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One of the most popular players in college basketball due to his highly entertaining and unpredictable style of play, as well as his quirky nickname and background, Russ Smith has unexpectedly developed into the best player for a Louisville team that will contend for the national championship this spring.
Seeing most of his minutes off the ball alongside Peyton Siva, Smith currently rates as the sixth best per-minute scorer in the NCAA, being responsible for 34% of his team's possessions when on the floor, highest amongst all college prospects.
Showing excellent speed, strong ball-handling skills and terrific aggressiveness, Smith is at his best in the open court, as no prospect in college basketball pushes the ball up the floor more frequently than he does. Generating 9.1 transition plays per-40, Louisville scores 1.37 points every time he does so, which is one of the reasons they've improved from being outside the top-100 in offensive efficiency last season to inside the top-15 this season.
Not afraid to drive the ball right into the teeth of the defense and take a hit at the rim, Smith has become a much better finisher around the basket this season, a big reason he's been able to improve his 2-point conversion rate from a paltry 38% to a much more respectable 46%. The real key to his offensive efficiency lies in the way he gets to the free throw line though8.1 times per-40which ranks second amongst all NCAA point guard prospects.
While Smith is not what you'd describe as a great finisher around the basket with his average size, strength and decision making, it's not difficult to see his incredible first step, quickness and ability to get to the rim translating to a NBA setting, particularly in an offense that values spacing and is committed to playing at a fast tempo, such as those run in Denver or Houston.
Where Smith must continue to improve is as a jump-shooter, or more specifically, with his shot-selection. While clearly capable of making shots from the perimeter with both his feet set and off the dribblehe converts nearly two 3s per gamehe is unable to do so with any type of consistency, only hitting 31% of his jump-shots on the year. Many of these attempts are deep, contested looks early in the offense, which he heaves up with no conscience whatsoever.
Because of how much time he spends off the balldue to the makeup of Louisville's roster as well as his very questionable decision making skillsthere are plenty of questions about how he'd fare playing the point guard position full time. In the ten or so minutes per game in which Peyton Siva goes to the bench, it looks pretty clear that Smith isn't a natural distributor, and that he's obviously most comfortable looking for his own shot.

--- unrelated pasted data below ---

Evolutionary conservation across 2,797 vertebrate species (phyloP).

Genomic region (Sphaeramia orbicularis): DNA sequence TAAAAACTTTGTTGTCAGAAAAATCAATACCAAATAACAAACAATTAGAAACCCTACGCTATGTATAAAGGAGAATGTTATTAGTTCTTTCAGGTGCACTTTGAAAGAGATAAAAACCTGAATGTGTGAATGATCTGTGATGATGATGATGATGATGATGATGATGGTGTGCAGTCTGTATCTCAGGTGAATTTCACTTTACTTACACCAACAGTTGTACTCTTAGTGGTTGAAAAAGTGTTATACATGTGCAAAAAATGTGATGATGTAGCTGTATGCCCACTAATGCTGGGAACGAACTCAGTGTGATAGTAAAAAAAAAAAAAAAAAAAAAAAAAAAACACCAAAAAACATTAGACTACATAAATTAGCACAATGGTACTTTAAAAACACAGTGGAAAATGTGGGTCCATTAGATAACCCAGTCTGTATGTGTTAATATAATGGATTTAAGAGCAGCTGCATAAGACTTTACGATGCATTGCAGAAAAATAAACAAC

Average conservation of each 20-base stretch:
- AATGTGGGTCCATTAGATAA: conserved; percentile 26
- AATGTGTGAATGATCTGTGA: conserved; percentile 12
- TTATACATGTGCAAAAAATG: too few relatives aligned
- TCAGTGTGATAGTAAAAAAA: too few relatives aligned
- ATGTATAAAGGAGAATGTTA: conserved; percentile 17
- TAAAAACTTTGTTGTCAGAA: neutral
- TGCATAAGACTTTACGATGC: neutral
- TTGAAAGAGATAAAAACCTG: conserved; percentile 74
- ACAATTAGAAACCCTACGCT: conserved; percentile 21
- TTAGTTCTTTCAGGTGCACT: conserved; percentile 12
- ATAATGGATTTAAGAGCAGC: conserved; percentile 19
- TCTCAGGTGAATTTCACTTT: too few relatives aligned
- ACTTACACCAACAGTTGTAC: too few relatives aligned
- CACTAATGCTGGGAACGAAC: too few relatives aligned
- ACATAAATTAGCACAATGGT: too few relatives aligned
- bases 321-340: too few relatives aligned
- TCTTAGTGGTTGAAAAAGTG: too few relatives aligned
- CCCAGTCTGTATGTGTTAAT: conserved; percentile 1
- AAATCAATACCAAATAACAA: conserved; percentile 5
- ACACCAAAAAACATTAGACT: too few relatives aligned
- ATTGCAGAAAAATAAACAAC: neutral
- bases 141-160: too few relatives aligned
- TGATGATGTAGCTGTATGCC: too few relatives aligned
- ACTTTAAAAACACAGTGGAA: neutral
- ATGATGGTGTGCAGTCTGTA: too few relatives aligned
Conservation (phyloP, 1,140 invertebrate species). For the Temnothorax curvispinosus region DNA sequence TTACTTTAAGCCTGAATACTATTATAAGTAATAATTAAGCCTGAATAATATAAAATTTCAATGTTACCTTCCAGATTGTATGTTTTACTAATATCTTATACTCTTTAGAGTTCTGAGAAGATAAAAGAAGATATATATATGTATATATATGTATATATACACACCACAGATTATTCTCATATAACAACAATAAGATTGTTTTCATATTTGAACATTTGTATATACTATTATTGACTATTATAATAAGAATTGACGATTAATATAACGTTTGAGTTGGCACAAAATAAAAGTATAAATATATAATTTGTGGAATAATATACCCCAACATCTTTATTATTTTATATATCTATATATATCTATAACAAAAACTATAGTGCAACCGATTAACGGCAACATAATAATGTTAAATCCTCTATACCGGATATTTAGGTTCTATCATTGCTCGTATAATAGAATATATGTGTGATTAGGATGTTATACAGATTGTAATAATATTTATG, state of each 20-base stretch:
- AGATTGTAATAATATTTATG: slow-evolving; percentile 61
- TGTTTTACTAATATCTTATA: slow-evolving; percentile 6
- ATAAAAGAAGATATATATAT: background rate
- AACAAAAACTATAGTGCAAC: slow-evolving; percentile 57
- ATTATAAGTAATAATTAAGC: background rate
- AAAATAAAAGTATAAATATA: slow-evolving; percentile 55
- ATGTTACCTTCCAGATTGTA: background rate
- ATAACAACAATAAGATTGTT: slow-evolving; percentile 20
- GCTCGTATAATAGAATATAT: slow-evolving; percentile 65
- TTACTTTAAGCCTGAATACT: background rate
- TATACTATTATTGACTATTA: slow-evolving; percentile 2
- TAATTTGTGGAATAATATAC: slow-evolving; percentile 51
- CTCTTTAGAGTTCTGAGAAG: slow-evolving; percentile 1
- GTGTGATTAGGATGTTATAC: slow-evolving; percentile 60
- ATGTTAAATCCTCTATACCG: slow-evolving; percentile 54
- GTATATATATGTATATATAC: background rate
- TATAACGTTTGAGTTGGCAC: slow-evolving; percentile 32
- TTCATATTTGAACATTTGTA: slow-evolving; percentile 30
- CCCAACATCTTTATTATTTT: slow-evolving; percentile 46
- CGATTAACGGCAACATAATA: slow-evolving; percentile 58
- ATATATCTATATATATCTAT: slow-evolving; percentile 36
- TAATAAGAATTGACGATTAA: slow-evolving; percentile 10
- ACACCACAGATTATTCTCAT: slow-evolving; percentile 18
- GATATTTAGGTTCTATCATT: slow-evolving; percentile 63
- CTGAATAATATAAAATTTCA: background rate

Smith is capable of making some nice plays driving and dishing to teammates at times, but he tends to get tunnel vision too often, while the offense seems to lack much flow with him as the primary ball-handler. While he doesn't turn the ball over very much relative to his extremely high usage (just 17% of his possessions, around average for a NBA point guard prospect), he also doesn't generate many assists, and sports a 1/1 assist to turnover ratio.
On the other end of the floor is where Smith really shines, though. Louisville currently rates as the 2nd best defensive team in college basketball, and Smith plays a huge part in that. While not incredibly tall, his lateral quickness is off the charts, which combined with his very physical nature and tremendous anticipation skills, allows him to put incredible pressure on opposing guards, and in turn come up with plenty of steals. He has an almost uncanny knack for getting in the passing lanes, ranking third among all prospects in steals per-40 minutes, after finishing second among all college players in that category last season.
It's not difficult to see a NBA coach bringing him off the bench and sticking him on the opposing team's point guard for a couple of minutes at a time, just to change the pace of the game. He really takes pride in his work on this end of the floor, not being afraid to stick his nose in to take a charge, dive on the floor for loose balls, or rotate from the other end of the court to help make a play.
Smith is a unique prospect in the sense that he has some incredibly distinct strengths and weaknesses on both ends of the floor. It's difficult to find players who can make their presence on the floor felt offensively and defensively simultaneously, but on the other hand, he doesn't have great size for his position, he plays a very wild style of basketball, and he's not much of a distributor.
With that said, his instincts on both ends of the floor are clearly outstanding, and he's matured quite a bit in the past three years, making it safe to wonder where he might be three years from now considering the rate he's currently progressing at. The biggest question is whether he can continue to tone his game down and polish his weaknesses to become the type of player a NBA coach can trust enough to put on the court for more than a few minutes at a time.
Smith is also a little old for his class, as he turns 22 in April. That may put a little more pressure on him to consider leaving early despite having another year of eligibility. How Smith and Louisville finish the season will likely play a big part in that, but the fact that this is even a topic of conversation is amazing considering where he was two years ago.